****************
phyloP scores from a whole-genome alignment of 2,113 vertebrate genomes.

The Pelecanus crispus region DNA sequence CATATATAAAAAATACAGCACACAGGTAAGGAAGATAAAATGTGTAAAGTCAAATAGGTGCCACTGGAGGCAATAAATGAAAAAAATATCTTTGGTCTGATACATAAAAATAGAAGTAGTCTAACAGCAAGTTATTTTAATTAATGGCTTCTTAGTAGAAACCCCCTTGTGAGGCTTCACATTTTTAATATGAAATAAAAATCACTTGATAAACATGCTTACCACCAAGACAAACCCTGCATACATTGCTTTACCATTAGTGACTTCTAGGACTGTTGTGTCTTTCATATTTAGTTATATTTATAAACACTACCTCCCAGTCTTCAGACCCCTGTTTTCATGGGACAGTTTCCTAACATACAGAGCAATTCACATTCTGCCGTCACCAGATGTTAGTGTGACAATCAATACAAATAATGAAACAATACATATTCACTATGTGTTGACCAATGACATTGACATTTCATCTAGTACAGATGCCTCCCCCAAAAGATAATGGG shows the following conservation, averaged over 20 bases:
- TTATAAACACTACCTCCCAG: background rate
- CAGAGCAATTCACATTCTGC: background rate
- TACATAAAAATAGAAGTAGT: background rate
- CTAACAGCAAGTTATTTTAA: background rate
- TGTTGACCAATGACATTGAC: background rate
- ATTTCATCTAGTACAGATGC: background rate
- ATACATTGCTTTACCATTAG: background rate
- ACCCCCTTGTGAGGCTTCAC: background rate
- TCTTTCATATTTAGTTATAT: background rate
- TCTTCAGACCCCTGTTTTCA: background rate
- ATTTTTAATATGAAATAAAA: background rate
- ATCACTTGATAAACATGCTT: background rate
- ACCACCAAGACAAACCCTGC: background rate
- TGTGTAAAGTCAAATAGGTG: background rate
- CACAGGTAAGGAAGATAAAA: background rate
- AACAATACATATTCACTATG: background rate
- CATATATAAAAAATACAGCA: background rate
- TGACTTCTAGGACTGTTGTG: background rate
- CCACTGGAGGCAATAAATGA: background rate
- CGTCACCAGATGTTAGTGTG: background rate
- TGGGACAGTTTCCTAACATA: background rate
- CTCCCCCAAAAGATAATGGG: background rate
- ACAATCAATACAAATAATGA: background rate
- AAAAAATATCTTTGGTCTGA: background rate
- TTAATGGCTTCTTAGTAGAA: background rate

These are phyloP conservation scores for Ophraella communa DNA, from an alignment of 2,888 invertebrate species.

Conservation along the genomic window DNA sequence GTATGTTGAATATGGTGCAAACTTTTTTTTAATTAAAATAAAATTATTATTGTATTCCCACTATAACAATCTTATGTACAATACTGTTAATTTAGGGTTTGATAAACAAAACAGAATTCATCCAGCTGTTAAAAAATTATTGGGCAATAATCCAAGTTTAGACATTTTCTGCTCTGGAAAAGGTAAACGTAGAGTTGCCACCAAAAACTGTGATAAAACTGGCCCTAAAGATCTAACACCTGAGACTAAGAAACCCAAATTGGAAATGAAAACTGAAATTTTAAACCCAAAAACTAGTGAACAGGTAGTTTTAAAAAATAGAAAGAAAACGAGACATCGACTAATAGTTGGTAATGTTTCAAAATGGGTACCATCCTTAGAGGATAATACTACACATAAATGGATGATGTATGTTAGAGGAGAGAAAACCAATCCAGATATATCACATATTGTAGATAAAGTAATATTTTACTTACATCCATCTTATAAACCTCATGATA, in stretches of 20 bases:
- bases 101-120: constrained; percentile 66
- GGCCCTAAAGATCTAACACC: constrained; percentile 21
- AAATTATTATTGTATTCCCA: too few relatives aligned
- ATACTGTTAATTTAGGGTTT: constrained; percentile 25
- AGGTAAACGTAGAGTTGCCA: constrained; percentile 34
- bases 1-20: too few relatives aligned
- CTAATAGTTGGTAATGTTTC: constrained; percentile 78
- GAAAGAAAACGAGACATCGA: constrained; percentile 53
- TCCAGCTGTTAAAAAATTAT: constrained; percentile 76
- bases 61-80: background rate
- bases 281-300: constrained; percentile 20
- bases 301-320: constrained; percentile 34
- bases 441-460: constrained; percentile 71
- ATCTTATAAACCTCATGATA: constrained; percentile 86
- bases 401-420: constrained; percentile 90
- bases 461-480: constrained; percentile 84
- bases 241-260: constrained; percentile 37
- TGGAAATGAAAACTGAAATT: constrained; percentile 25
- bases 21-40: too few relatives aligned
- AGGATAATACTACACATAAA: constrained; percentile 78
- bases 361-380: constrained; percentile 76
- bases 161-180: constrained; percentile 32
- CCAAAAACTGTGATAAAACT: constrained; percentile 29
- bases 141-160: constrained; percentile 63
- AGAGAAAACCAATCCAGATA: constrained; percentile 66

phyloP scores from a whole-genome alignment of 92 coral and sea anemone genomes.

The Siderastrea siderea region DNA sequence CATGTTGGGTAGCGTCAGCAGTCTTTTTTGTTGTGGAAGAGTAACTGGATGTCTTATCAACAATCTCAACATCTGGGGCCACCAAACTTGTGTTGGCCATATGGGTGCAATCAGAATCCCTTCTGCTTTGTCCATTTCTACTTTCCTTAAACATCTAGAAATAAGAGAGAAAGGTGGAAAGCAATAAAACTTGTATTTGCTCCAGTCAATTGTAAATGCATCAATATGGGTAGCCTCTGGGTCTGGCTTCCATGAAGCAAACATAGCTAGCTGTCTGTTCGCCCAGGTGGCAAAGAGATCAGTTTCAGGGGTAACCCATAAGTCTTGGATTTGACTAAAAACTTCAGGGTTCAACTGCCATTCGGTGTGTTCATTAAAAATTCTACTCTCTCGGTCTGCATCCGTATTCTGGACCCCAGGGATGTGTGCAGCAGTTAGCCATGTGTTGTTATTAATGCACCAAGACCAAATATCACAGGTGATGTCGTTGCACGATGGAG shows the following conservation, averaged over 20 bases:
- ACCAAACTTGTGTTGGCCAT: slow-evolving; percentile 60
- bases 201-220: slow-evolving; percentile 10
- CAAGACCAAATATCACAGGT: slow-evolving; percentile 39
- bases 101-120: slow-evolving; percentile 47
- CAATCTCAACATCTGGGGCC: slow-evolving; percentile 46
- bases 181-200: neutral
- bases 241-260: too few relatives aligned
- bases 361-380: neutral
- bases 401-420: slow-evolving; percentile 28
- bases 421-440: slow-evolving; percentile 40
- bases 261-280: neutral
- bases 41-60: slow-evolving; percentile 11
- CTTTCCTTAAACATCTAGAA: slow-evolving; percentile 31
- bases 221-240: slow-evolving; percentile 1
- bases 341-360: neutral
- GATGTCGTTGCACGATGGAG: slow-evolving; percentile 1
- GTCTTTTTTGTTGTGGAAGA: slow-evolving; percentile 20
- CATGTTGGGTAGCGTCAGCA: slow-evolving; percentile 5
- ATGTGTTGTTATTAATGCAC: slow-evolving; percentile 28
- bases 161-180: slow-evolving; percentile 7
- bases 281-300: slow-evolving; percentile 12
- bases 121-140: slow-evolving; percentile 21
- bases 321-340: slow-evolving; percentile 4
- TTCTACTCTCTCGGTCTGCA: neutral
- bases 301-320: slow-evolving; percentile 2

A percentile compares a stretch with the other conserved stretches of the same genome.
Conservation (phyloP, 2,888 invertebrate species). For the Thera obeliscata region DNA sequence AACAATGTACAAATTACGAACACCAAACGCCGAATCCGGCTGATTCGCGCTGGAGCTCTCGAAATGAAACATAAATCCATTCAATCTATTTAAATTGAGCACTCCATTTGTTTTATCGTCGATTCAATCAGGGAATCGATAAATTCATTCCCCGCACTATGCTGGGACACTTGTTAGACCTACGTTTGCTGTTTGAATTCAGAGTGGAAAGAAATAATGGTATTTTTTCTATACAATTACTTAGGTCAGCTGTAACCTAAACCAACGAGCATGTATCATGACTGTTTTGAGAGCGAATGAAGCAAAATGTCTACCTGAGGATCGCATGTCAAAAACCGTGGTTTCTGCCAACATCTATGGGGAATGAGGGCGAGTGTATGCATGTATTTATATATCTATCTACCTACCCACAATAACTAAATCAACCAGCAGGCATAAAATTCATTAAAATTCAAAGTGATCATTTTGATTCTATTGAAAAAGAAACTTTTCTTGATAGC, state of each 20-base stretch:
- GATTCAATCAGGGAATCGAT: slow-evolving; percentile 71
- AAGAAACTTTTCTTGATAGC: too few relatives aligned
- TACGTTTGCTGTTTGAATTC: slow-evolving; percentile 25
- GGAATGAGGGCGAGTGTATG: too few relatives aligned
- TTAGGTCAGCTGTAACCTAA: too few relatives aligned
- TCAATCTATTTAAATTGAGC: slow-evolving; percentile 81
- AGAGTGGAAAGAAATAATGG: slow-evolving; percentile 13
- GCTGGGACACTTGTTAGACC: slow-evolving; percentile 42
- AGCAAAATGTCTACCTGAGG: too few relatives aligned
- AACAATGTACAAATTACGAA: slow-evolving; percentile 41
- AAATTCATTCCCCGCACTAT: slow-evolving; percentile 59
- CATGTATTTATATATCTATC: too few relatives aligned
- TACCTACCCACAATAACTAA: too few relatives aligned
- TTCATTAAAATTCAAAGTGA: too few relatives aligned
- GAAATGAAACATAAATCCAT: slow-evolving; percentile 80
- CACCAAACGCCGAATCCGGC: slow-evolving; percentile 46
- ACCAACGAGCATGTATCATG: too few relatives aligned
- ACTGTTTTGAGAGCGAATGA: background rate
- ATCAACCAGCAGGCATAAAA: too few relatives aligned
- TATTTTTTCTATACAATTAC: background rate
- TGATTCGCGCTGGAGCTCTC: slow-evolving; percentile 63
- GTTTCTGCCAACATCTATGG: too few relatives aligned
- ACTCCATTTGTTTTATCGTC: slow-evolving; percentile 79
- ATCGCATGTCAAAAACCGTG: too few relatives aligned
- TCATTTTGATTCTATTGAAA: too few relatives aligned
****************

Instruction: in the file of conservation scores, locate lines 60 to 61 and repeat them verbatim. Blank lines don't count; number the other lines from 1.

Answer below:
- bases 101-120: slow-evolving; percentile 47
- CAATCTCAACATCTGGGGCC: slow-evolving; percentile 46